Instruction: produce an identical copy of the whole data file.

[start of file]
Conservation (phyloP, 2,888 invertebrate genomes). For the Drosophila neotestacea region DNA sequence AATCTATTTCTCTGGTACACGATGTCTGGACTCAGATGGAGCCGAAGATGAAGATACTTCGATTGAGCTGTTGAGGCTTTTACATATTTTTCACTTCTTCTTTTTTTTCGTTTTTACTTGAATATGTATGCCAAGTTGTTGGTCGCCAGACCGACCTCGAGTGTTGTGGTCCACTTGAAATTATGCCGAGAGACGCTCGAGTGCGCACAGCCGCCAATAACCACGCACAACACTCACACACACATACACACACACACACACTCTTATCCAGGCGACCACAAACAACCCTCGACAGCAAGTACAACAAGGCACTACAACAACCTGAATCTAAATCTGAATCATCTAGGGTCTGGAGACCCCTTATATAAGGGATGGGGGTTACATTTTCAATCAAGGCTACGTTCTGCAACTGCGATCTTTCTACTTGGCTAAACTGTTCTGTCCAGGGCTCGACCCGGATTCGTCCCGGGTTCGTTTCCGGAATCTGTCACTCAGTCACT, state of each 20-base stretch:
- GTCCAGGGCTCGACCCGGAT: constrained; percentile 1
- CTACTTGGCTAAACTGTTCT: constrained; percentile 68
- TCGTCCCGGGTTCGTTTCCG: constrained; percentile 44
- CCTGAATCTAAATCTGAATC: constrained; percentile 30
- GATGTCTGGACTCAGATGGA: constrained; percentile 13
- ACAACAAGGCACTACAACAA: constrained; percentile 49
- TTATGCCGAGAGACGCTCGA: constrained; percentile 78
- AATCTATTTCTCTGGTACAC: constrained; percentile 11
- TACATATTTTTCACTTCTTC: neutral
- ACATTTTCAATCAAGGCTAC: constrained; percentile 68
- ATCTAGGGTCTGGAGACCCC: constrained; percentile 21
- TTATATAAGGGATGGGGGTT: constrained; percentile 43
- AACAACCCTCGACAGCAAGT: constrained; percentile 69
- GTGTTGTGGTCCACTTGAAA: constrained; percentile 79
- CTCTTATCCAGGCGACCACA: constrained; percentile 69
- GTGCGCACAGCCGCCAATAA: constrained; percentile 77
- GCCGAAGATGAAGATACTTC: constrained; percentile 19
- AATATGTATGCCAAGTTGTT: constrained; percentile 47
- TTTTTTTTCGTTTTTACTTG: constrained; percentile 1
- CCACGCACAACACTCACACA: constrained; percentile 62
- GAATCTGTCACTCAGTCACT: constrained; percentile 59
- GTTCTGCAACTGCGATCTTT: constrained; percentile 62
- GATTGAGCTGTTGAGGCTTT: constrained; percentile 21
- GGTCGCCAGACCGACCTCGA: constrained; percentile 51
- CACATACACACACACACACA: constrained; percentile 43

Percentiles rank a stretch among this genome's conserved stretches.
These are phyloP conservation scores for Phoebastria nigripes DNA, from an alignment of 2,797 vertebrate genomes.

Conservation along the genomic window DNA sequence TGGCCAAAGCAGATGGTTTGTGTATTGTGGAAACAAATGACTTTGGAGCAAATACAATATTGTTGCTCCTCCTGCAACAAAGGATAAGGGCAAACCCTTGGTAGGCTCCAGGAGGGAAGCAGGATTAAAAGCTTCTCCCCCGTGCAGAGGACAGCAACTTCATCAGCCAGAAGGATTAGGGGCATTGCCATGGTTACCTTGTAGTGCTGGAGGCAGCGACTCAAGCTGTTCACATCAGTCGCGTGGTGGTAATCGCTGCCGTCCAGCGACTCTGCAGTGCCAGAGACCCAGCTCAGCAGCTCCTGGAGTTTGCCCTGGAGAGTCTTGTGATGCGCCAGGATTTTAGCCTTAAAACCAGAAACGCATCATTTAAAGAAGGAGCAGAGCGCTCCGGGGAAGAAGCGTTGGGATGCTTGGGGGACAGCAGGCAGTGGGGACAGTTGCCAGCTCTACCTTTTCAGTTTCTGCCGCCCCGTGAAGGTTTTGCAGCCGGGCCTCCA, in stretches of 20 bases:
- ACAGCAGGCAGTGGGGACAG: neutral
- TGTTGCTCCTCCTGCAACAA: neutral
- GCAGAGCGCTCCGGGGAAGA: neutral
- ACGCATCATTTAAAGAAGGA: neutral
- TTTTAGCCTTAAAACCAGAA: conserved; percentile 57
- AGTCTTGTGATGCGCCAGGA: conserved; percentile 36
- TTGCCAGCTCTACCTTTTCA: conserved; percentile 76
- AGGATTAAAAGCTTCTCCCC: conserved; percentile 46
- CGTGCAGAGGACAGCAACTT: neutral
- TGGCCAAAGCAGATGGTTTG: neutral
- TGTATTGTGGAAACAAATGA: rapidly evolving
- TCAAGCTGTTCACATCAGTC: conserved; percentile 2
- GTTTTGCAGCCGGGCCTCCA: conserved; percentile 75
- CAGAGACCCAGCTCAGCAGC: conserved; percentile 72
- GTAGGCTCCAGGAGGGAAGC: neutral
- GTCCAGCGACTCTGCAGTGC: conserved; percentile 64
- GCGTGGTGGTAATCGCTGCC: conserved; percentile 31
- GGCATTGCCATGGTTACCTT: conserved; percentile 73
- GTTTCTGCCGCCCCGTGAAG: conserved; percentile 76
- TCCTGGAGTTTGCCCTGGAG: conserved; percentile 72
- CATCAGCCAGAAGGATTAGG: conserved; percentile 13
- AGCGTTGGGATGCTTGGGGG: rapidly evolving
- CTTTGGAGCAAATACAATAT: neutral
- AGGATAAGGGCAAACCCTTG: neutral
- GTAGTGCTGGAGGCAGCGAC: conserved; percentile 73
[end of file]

Conservation (phyloP, 2,888 invertebrate genomes). For the Drosophila neotestacea region DNA sequence AATCTATTTCTCTGGTACACGATGTCTGGACTCAGATGGAGCCGAAGATGAAGATACTTCGATTGAGCTGTTGAGGCTTTTACATATTTTTCACTTCTTCTTTTTTTTCGTTTTTACTTGAATATGTATGCCAAGTTGTTGGTCGCCAGACCGACCTCGAGTGTTGTGGTCCACTTGAAATTATGCCGAGAGACGCTCGAGTGCGCACAGCCGCCAATAACCACGCACAACACTCACACACACATACACACACACACACACTCTTATCCAGGCGACCACAAACAACCCTCGACAGCAAGTACAACAAGGCACTACAACAACCTGAATCTAAATCTGAATCATCTAGGGTCTGGAGACCCCTTATATAAGGGATGGGGGTTACATTTTCAATCAAGGCTACGTTCTGCAACTGCGATCTTTCTACTTGGCTAAACTGTTCTGTCCAGGGCTCGACCCGGATTCGTCCCGGGTTCGTTTCCGGAATCTGTCACTCAGTCACT, state of each 20-base stretch:
- GTCCAGGGCTCGACCCGGAT: constrained; percentile 1
- CTACTTGGCTAAACTGTTCT: constrained; percentile 68
- TCGTCCCGGGTTCGTTTCCG: constrained; percentile 44
- CCTGAATCTAAATCTGAATC: constrained; percentile 30
- GATGTCTGGACTCAGATGGA: constrained; percentile 13
- ACAACAAGGCACTACAACAA: constrained; percentile 49
- TTATGCCGAGAGACGCTCGA: constrained; percentile 78
- AATCTATTTCTCTGGTACAC: constrained; percentile 11
- TACATATTTTTCACTTCTTC: neutral
- ACATTTTCAATCAAGGCTAC: constrained; percentile 68
- ATCTAGGGTCTGGAGACCCC: constrained; percentile 21
- TTATATAAGGGATGGGGGTT: constrained; percentile 43
- AACAACCCTCGACAGCAAGT: constrained; percentile 69
- GTGTTGTGGTCCACTTGAAA: constrained; percentile 79
- CTCTTATCCAGGCGACCACA: constrained; percentile 69
- GTGCGCACAGCCGCCAATAA: constrained; percentile 77
- GCCGAAGATGAAGATACTTC: constrained; percentile 19
- AATATGTATGCCAAGTTGTT: constrained; percentile 47
- TTTTTTTTCGTTTTTACTTG: constrained; percentile 1
- CCACGCACAACACTCACACA: constrained; percentile 62
- GAATCTGTCACTCAGTCACT: constrained; percentile 59
- GTTCTGCAACTGCGATCTTT: constrained; percentile 62
- GATTGAGCTGTTGAGGCTTT: constrained; percentile 21
- GGTCGCCAGACCGACCTCGA: constrained; percentile 51
- CACATACACACACACACACA: constrained; percentile 43

Percentiles rank a stretch among this genome's conserved stretches.
These are phyloP conservation scores for Phoebastria nigripes DNA, from an alignment of 2,797 vertebrate genomes.

Conservation along the genomic window DNA sequence TGGCCAAAGCAGATGGTTTGTGTATTGTGGAAACAAATGACTTTGGAGCAAATACAATATTGTTGCTCCTCCTGCAACAAAGGATAAGGGCAAACCCTTGGTAGGCTCCAGGAGGGAAGCAGGATTAAAAGCTTCTCCCCCGTGCAGAGGACAGCAACTTCATCAGCCAGAAGGATTAGGGGCATTGCCATGGTTACCTTGTAGTGCTGGAGGCAGCGACTCAAGCTGTTCACATCAGTCGCGTGGTGGTAATCGCTGCCGTCCAGCGACTCTGCAGTGCCAGAGACCCAGCTCAGCAGCTCCTGGAGTTTGCCCTGGAGAGTCTTGTGATGCGCCAGGATTTTAGCCTTAAAACCAGAAACGCATCATTTAAAGAAGGAGCAGAGCGCTCCGGGGAAGAAGCGTTGGGATGCTTGGGGGACAGCAGGCAGTGGGGACAGTTGCCAGCTCTACCTTTTCAGTTTCTGCCGCCCCGTGAAGGTTTTGCAGCCGGGCCTCCA, in stretches of 20 bases:
- ACAGCAGGCAGTGGGGACAG: neutral
- TGTTGCTCCTCCTGCAACAA: neutral
- GCAGAGCGCTCCGGGGAAGA: neutral
- ACGCATCATTTAAAGAAGGA: neutral
- TTTTAGCCTTAAAACCAGAA: conserved; percentile 57
- AGTCTTGTGATGCGCCAGGA: conserved; percentile 36
- TTGCCAGCTCTACCTTTTCA: conserved; percentile 76
- AGGATTAAAAGCTTCTCCCC: conserved; percentile 46
- CGTGCAGAGGACAGCAACTT: neutral
- TGGCCAAAGCAGATGGTTTG: neutral
- TGTATTGTGGAAACAAATGA: rapidly evolving
- TCAAGCTGTTCACATCAGTC: conserved; percentile 2
- GTTTTGCAGCCGGGCCTCCA: conserved; percentile 75
- CAGAGACCCAGCTCAGCAGC: conserved; percentile 72
- GTAGGCTCCAGGAGGGAAGC: neutral
- GTCCAGCGACTCTGCAGTGC: conserved; percentile 64
- GCGTGGTGGTAATCGCTGCC: conserved; percentile 31
- GGCATTGCCATGGTTACCTT: conserved; percentile 73
- GTTTCTGCCGCCCCGTGAAG: conserved; percentile 76
- TCCTGGAGTTTGCCCTGGAG: conserved; percentile 72
- CATCAGCCAGAAGGATTAGG: conserved; percentile 13
- AGCGTTGGGATGCTTGGGGG: rapidly evolving
- CTTTGGAGCAAATACAATAT: neutral
- AGGATAAGGGCAAACCCTTG: neutral
- GTAGTGCTGGAGGCAGCGAC: conserved; percentile 73